If you’re looking forward to the newest Star Wars movie as much as the rest of the intelligent life forms of the world, there’s a feature in this one that you especially want to watch for. No, it’s not the new villains or the old favorites (lookin’ at you, Leia and Han) that will make Episode VII: The Force Awakens so cool, it’s the ahead of its time special effects that the original films were known for oh so long ago.
One of the effects in particular may not seem on par with lightsabers or x-wing fighter battle scenes, but it’s what makes some of the characters come to life by giving them facial movements and expressions. Swiss startup Faceshift was the source of the software that mimics the human actors’ features and movements to avoid that eye-movement-only experience we’ve seen from 3D animation in the past.
Again, we agree…not exactly the whomping drone of a light saber slicing through the air. But it was high-tech enough to attract the attention of Apple, who just bought the company for an undisclosed amount.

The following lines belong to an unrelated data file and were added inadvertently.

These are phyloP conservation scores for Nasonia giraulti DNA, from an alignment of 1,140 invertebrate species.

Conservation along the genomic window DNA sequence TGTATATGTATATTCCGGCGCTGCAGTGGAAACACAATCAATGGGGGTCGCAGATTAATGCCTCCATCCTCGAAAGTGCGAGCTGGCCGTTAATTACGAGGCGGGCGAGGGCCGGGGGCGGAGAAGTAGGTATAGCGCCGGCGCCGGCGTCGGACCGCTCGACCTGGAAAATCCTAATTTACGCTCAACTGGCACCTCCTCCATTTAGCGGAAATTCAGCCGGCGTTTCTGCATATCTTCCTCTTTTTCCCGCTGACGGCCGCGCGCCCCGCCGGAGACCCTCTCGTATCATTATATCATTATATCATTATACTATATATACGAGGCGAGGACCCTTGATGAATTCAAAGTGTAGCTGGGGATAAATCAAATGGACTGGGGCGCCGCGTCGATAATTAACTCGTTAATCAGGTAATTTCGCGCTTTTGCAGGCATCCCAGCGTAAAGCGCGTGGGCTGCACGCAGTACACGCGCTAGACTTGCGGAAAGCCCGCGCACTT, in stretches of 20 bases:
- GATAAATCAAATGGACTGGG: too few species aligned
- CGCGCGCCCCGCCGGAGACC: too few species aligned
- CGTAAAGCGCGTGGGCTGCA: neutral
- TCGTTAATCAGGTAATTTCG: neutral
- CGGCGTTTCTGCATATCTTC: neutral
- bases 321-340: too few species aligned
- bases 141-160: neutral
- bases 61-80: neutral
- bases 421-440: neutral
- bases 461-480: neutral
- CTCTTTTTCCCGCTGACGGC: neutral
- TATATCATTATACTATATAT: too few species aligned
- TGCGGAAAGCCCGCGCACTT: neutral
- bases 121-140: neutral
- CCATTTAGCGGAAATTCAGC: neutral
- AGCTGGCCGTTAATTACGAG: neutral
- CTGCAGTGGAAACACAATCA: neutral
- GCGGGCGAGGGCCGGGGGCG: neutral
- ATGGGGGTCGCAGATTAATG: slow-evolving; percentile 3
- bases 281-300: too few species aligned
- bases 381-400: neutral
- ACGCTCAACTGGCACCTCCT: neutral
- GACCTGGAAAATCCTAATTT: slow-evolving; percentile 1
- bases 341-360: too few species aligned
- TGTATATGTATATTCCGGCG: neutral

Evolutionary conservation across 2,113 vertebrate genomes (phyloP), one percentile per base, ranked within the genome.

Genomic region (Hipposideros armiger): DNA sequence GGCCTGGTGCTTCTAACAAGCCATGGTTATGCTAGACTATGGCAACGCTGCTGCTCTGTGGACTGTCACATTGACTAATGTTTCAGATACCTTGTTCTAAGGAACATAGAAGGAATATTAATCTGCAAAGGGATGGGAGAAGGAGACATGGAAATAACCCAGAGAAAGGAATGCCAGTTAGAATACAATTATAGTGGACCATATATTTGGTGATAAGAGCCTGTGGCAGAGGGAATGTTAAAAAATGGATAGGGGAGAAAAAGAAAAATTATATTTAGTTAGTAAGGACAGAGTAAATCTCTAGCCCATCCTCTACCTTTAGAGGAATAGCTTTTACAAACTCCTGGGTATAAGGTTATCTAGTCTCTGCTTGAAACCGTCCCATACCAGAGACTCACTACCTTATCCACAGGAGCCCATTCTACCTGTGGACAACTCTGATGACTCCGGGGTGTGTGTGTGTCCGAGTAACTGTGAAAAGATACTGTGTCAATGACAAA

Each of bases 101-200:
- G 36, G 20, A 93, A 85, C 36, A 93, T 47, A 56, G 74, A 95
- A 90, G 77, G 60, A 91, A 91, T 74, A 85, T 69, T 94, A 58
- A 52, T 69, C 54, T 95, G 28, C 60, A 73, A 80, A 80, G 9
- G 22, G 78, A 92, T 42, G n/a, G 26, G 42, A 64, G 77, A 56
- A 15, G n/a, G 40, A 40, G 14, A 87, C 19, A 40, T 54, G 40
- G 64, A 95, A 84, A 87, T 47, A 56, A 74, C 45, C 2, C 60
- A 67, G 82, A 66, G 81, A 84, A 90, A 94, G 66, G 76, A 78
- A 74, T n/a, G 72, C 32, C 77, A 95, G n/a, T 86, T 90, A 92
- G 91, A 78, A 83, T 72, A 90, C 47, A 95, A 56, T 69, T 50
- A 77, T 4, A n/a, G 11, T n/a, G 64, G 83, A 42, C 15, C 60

Now the real fun begins: the speculation on why the Cupertino tech giant would want the rights to a piece of software that creates more life-like facial movements from animated characters.
Some industry watchers say the smart money is one Apple’s ventures into virtual reality, and they backup this claim by citing other high-dollar corporate purchases like an engineering team that had developed several VR patents and the group who developed the motion sensors for the XBox Kinect; those two purchases alone represented a nearly $400 million investment.
While other experts have stated this has less to do with virtual reality and more to do with Apple’s AI and machine learning focus, the company itself had a typical non-response: Apple buys up little guys all the time.